Governor, not attorney general, could control SBI

Jun. 10, 2014 @ 10:28 PM

RALEIGH — By the end of the summer, the State Bureau of Investigation could have a new home.

North Carolina's General Assembly appears united on moving the State Bureau of Investigation from the control of the elected attorney general to an agency within Gov. Pat McCrory's administration.

The House budget unveiled Tuesday joins the Senate with plans to move the investigative agency from Democratic Attorney General Roy Cooper's agency to the state Department of Public Safety. Department head Frank Perry was appointed by McCrory.

The House proposal would shift the SBI and the Alcohol Law Enforcement Section, but keep the State Crime Lab within Cooper's office. The Senate proposed moving the lab to the department. A House budget-writing committee approved the transfer Tuesday morning.

Rep. Leo Daughtry, R-Johnston, a House budget writer on justice issues, said the move to transfer the SBI, slipped into this year's budget, comes after years of conversations between the governor's office and the General Assembly. He said the House resisted the move last year, but the more the body talked about it the more it seemed logical. The move will save money and enhance its independence with the governor appointing a director that would have to be approved by the General Assembly, Daughtry said.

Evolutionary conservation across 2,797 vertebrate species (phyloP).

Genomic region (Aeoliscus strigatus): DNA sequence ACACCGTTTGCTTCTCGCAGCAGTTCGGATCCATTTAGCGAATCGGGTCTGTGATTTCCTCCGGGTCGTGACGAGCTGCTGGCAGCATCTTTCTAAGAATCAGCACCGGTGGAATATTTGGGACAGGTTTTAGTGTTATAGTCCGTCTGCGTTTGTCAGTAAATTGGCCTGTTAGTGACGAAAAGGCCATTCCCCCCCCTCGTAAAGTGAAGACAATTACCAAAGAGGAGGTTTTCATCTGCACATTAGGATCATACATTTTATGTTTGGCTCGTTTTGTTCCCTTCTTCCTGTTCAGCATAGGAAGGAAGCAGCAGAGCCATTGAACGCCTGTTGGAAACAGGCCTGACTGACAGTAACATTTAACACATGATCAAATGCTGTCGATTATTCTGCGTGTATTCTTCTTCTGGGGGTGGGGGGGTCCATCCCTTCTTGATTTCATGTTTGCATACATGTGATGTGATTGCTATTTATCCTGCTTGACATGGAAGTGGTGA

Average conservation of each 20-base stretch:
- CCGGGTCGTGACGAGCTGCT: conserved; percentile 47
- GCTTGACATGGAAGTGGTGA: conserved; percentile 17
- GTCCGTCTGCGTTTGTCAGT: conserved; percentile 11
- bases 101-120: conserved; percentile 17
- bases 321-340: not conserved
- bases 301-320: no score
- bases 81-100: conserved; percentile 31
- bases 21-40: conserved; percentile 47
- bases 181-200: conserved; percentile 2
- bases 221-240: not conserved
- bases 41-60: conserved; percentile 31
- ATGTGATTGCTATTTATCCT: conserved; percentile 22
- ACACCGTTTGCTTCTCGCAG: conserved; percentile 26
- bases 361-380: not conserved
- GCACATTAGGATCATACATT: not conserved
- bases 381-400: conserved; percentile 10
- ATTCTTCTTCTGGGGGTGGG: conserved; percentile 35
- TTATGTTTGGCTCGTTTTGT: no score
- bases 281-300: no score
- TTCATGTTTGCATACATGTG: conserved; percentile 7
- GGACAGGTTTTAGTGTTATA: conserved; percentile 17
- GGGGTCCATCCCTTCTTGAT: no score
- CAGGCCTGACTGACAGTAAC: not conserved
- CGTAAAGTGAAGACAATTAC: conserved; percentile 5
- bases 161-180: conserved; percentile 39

"We followed the lead of the governor's people as well as the Senate's people. They all seemed to think it could be done without doing any damage," he said.

He disputed the idea that the SBI would become less independent or more politicized.

"If you have an independent head of the SBI ... that gives me a lot of confidence," he said.

Perry has pushed for the move. He says it will improve law enforcement and intelligence in North Carolina with heightened oversight and streamline communication.

"Forty-two other states do it this way and it's time for North Carolina to evolve and have more integrated law enforcement efforts and this is one way to do that," Perry said.

Perry said the Perdue and Easley administrations also discussed a transfer and said it is a natural evolution as law enforcement and its use of intelligence has changed.

Consolidating the agencies will also better allow the state to interface with the federal Department of Homeland Security and streamline communication and collaboration efforts with them, Perry said.

Cooper, who is planning a run for governor in 2016, opposed the plan when it was rolled out of the Senate budget last month and characterized it as a political move that will hamper the agency's independence.

"With this move the legislature protects itself and the governor at the expense of government integrity, and ignores North Carolina law enforcement's opposition," Cooper said in a statement.

If the Bureau of Investigation is transferred to the Department of Public Safety, House Republicans are directing DPS to find savings. The House budget calls for $1 million in savings, the Senate budget calls for $750,000 and states that the merge will result in more savings in the future.

Both budgets plans also relocate the Alcohol Law Enforcement as a branch of the SBI. The House budget plan directs the Joint Legislative Oversight Committee to study the merger of the N.C. Crime Lab and the State Medical Examiner into a single independent state agency, and present its findings to the 2015 General Assembly. The study would look at potential cost savings by a merge and whether quantity of services would improve.